American expansionism in the late 19th century and early 20th century was, to a large extent, a continuation of past United States expansionism, while also departing with previous expansionism in some aspects. During the period of time between the late 19th century and early 20th century, America was going through significant changes. After a revolution in Cuba against the Spanish, as well as the Americans starting the Spanish-American War, the Americans received several territorial concessions from their defeated opponent.
Thus, America started on the path to imperialism, gaining several more territories in a short amount of time. Such an expansion in the late 19th century and early 20th century was mostly a continuation of past United States expansionism, such as that in the West after the Louisiana Purchase and Mexican-American War. However, the new Imperialism was different from expansionism in other aspects, such as how America acquired the new territory and where it was located. Overall, United States expansion in the late 19th and early 20th centuries was very similar to previous expansion, only departing from it by a very small margin.
In the early 19th century, the Louisiana Purchase was made between the United States and France, in which a large amount of French territory west of the Mississippi River was bought by the U. S. A few decades later, the Mexican-American War was fought between the U. S. and Mexico. By the end of the war and Mexico’s defeat, the U. S. acquired even more land to the west, including a lot of land along the Pacific coast. The continental borders of the U. S. were essentially the same as they are now in modern day. In both cases, the concept of “Manifest Destiny” played a very important role.
Individuals attributed expansion with the idea that America was spreading its influence and culture to less fortunate peoples. Josiah Strong wrote about such a concept in his piece, Our Country: Its Possible Future and Its Present Crisis, stating that further Anglo-Saxon expansion was inevitable and would extend into all parts of the world. As the U. S. entered the era of imperialism, some opposed the concession of Pacific territories to the U. S. , notably the Philippines. In response, some politicians decided to address such feelings, one of them being Senator Albert J. Beveridge.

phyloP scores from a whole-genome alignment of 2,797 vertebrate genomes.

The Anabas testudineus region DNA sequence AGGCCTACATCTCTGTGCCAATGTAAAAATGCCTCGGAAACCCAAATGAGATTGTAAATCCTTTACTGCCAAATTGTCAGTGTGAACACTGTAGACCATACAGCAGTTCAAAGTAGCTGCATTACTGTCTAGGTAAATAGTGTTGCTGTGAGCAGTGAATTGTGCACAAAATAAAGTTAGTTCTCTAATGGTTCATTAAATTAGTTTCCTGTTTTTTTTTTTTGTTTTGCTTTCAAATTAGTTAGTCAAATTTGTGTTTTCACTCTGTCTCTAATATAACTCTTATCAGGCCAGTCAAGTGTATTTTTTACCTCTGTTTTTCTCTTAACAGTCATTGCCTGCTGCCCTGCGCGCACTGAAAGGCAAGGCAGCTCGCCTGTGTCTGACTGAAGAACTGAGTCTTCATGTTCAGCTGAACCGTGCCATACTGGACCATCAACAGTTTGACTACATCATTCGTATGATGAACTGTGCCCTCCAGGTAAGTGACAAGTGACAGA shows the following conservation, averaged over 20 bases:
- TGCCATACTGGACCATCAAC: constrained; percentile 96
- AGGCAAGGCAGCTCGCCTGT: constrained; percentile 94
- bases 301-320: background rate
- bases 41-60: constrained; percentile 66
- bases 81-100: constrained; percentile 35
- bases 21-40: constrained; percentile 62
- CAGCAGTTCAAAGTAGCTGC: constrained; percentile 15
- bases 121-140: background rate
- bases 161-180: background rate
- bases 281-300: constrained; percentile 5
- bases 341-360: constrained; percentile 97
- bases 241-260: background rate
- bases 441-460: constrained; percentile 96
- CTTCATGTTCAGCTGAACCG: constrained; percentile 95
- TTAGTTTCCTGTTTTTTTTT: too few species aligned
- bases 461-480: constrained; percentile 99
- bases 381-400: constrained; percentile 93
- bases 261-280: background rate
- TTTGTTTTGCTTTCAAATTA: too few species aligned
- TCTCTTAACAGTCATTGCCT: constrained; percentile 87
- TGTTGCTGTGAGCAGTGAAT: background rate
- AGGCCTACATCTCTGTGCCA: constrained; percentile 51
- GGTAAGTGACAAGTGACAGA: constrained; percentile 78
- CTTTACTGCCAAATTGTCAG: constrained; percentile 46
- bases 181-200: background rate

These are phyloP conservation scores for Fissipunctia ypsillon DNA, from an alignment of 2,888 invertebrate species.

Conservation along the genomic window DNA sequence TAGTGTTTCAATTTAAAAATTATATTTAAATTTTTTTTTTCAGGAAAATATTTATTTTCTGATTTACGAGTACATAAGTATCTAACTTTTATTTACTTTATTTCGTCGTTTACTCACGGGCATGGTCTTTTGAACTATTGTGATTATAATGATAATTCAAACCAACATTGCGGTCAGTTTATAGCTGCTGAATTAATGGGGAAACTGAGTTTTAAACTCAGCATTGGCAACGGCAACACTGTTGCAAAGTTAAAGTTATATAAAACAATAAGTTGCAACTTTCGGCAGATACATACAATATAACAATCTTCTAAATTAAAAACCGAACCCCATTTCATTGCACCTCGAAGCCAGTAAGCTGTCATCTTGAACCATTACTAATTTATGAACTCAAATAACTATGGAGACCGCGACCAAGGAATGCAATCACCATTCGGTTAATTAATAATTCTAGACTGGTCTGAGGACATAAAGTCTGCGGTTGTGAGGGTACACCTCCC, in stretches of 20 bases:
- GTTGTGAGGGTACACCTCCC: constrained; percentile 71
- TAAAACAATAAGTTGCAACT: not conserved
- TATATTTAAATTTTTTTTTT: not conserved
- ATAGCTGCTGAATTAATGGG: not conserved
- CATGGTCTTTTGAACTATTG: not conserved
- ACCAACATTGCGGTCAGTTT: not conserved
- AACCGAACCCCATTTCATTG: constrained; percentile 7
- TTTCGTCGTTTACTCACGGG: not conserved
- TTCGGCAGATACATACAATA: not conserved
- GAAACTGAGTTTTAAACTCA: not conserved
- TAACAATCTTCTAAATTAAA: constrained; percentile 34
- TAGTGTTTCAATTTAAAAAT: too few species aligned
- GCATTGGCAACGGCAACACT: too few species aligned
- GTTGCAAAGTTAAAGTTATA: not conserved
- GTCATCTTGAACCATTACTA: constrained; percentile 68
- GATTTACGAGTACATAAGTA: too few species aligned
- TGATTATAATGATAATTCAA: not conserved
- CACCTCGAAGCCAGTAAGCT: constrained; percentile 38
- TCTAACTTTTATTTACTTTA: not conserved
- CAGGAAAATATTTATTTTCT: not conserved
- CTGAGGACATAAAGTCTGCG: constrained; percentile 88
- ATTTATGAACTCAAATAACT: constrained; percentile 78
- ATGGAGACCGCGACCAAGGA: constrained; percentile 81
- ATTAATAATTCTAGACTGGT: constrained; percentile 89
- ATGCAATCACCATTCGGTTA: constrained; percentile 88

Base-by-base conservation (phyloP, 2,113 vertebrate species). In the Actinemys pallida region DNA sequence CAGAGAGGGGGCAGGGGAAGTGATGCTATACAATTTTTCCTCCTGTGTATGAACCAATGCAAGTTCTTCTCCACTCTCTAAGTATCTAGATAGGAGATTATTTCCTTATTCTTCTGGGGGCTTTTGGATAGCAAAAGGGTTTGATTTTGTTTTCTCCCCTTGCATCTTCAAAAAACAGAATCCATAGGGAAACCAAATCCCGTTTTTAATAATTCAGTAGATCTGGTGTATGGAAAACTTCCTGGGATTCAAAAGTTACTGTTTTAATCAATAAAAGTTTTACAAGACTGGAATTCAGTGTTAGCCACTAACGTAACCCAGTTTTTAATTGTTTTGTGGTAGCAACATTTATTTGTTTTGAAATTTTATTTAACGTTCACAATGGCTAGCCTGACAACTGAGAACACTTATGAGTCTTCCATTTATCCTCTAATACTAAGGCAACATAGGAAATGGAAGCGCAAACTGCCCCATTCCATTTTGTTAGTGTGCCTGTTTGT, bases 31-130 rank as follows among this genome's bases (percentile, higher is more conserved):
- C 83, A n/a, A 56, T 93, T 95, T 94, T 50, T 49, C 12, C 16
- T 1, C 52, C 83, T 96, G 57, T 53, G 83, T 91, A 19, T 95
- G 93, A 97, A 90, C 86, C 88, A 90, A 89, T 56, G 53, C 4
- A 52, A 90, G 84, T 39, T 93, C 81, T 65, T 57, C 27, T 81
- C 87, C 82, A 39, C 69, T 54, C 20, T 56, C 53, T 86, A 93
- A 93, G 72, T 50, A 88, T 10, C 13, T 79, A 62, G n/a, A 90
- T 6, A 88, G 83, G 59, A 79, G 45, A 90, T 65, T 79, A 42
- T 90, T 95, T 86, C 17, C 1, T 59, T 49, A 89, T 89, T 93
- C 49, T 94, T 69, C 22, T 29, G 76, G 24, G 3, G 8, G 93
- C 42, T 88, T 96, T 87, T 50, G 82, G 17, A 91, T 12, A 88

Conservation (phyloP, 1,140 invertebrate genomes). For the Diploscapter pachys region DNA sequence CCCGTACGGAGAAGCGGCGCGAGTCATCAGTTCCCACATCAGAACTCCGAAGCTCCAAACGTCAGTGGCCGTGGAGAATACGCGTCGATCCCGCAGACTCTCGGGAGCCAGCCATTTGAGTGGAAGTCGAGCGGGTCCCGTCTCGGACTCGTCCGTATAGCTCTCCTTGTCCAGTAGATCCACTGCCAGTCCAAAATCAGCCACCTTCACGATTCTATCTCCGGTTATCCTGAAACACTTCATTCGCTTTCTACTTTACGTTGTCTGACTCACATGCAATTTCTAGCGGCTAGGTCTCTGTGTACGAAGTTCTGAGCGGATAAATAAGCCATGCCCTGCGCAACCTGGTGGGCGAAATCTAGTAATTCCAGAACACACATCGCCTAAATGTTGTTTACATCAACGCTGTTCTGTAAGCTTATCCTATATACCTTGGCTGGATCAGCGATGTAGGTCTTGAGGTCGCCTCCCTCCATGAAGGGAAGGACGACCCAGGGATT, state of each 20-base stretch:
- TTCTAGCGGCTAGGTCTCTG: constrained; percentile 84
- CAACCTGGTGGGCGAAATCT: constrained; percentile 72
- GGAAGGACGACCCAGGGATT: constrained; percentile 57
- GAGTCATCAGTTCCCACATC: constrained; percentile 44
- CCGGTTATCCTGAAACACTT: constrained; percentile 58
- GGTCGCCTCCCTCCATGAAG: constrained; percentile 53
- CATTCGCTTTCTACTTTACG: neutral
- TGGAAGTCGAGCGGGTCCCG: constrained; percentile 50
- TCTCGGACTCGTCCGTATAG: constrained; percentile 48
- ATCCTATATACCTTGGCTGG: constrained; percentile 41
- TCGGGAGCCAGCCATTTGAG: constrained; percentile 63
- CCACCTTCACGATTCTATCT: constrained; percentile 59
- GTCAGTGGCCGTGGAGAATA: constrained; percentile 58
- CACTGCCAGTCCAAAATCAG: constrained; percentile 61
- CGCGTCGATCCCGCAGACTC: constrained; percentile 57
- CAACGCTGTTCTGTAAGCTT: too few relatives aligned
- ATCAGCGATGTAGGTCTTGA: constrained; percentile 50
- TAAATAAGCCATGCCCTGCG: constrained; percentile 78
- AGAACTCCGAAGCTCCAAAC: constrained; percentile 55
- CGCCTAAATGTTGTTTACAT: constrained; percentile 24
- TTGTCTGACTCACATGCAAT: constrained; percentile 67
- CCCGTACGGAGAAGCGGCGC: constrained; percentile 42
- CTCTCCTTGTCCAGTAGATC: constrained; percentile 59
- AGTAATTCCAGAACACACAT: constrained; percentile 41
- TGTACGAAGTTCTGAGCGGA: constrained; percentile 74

In a speech to Congress, he expressed a view supporting the idea of Manifest Destiny and based upon that, argued that territory obtained by the U. S. in the Philippines should not be refused. From its differences with previous western expansion, some didn’t really see a reason for the U. S. to become an imperialist country. Though it could be viewed as a way for America to expand social and cultural influence, certain individuals viewed it with much contempt. Cartoonist Thomas Nast expressed certain conflicting ideas with his cartoon, “The World’s Plunderers” in Harper’s Weekly.
By depicting German, British, and Russian imperialists taking part in the possession of territory around the world, he seemed to see imperialism as a competition between countries to gain both land and power. Thus, it is implied that if America were to get involved with such acts, it would be to compete with other countries rather than to benefit themselves or others. Another view is presented with Josiah Strong’s work, which both associated expansion with Manifest Destiny but also declared it to be a competition between rivaling countries, a “survival of the fittest” between different races.
An avid supporter of American imperialism, naval strategist Alfred T. Mahan summarized his views in The
As America entered the age of imperialist expansion, certain groups were highly opposed to the policy, especially members of the American Anti-Imperialist League. In their platform, imperialism is shown to go against traditional American values, betraying certain major documents such as the Declaration of Independence and the Constitution for its violation of individuals’ freedoms ( specifically people living in the territories acquired by the U. S. ). Problems were also being presented by this form of expansion, as determined in the Supreme Court Case of Downes v.
Bidwell, which identified that granting citizenship to inhabitants of territories outside the continental U. S. was much more difficult than doing so for those within the borders. However bad it may have seemed, there was still some support for an imperialist policy. Theodore Roosevelt supported it, stating that it wasn’t a result of a hunger for land and resources, but a desire to help less fortunate peoples and bring stability and prosperity to their societies. Others also viewed America’s “Open Door” policies in China to be beneficial for not just the U. S. and China, but for other nations as well.
From the early 18th century to the beginning of the 20th century, America expanded from a small group of colonies into much of North America and even into the Pacific. In acquiring territory west of the Mississippi River and gaining territorial concessions from the Mexican-American and Spanish-American Wars, America has been able to identify itself not just as an expansionist country, but as an imperialist one as well. Both concepts differ from each other to some extent (how the territory was gained, where the new territory was located), but for the most part the two periods are very similar to each other.